Hungerbuehler’s wants to take the company to the next level. One strategy is finding compatible acquisition targets. Five years ago, ELPA acquired Cawa Precision, a competitor based in nearby Vankleek Hill from its owner Ray Martel.
In the process, he also picked up Martel himself, who today acts as chief operating officer of the combined operations. “We initially got to know each other when Ray asked us to do some subcontract work on a large project,” explains Hungerbuehler. “However our chemistry was so good, we kept talking and talking. Pretty soon we talked ourselves into a deal.”
“Today the move is really paying off,” says Hungerbuehler. “Having an experienced manager like him around enables me to delegate a lot of work. I also know that if I need to be away for an extended period of time that things will be taken care of.”
The Cawa Precision acquisition worked so well that three years later, in 2014, ELPA also acquired D.P. Digital Precision. The Laval, QC-based EDM firm added another key capability to the combined operation, as well as better diversification due to its strong client base in the aerospace sector.
Another important step that Hungerbuehler took was to diversify ELPA’s sales, which at one time were heavily reliant on a local client Ivaco Rolling Mills, a local producer of steel billets and wire rods. “During the 2009 recession they shut down their factory for almost six months, and we barely got a single order,” says Hungerbuehler. “I realized then that I had been putting too many eggs in one basket.” Today ELPA has a broad range of clients in a wide variety of fields including defence, mining and simulation products. Their one common denominator is that they all are strong exporters. ELPA, which does not export a lot itself, is thus positioned to benefit from Canada’s current favourable currency environment–if he can help those clients take advantage of it.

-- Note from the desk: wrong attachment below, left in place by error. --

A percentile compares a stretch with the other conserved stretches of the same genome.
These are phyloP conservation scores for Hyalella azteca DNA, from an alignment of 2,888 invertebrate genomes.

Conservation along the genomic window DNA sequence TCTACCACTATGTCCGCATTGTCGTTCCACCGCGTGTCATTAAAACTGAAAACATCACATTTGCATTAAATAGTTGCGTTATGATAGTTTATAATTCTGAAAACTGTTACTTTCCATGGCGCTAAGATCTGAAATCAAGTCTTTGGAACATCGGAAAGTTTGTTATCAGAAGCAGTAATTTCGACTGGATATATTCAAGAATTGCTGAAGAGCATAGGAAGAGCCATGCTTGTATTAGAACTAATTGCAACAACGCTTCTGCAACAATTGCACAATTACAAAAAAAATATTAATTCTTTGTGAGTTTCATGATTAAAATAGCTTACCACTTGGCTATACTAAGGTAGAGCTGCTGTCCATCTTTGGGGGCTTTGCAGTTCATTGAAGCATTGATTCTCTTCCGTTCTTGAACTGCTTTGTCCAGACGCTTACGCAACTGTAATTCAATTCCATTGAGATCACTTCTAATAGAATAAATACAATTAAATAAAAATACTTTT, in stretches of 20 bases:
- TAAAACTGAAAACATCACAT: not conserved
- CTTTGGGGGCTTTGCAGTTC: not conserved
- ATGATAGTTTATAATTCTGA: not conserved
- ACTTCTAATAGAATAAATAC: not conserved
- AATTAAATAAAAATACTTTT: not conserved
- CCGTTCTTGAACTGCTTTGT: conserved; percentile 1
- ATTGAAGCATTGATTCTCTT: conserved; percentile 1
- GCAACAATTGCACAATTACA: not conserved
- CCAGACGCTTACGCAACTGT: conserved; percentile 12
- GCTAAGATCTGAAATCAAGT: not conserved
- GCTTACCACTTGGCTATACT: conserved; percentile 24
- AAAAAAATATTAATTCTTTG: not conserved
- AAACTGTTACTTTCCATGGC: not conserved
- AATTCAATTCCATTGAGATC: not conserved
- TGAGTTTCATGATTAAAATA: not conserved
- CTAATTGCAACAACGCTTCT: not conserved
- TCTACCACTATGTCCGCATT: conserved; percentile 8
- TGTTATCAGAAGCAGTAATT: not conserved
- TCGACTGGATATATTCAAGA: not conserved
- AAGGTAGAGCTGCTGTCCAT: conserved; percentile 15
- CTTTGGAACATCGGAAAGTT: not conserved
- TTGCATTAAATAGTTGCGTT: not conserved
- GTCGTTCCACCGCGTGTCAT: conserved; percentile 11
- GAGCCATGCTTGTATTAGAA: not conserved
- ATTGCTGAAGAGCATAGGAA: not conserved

Hungerbuehler doesn’t use financial or quantitative methods to gauge customer satisfaction, preferring instead to rely on human factors. “My goal is to put a smile on my clients’ faces. If I do that, I know we at ELPA are doing our jobs.”
That said, ELPA’s growth hasn’t come without challenges. These include finding young, qualified and motivated workers, that pay attention to detail. “Kids today are not getting exposure to the trades that we did when we were in school,” says Hungerbuehler. “The shop classes we took are a thing of the past.”
Hungerbuehler says even graduates from trade schools, including one in nearby Ottawa, aren’t fully qualified when they go out into the job market.
“They know the basics,” however they generally also have a lot to learn. So we have to bring them along slowly.”
That said, once employees join the firm and set up roots in the local community, they tend to be loyal. Hungerbuehler says turnover last year was near zero.
Like most entrepreneurs with families, Hungerbuehler, who has three kids, thinks long-term. However he has yet to see any interest in the company among his offspring–though the door is open.
“We are already a family business here,” says Hungerbuehler, gesturing towards his employees with a smile. “They are my family.” SMT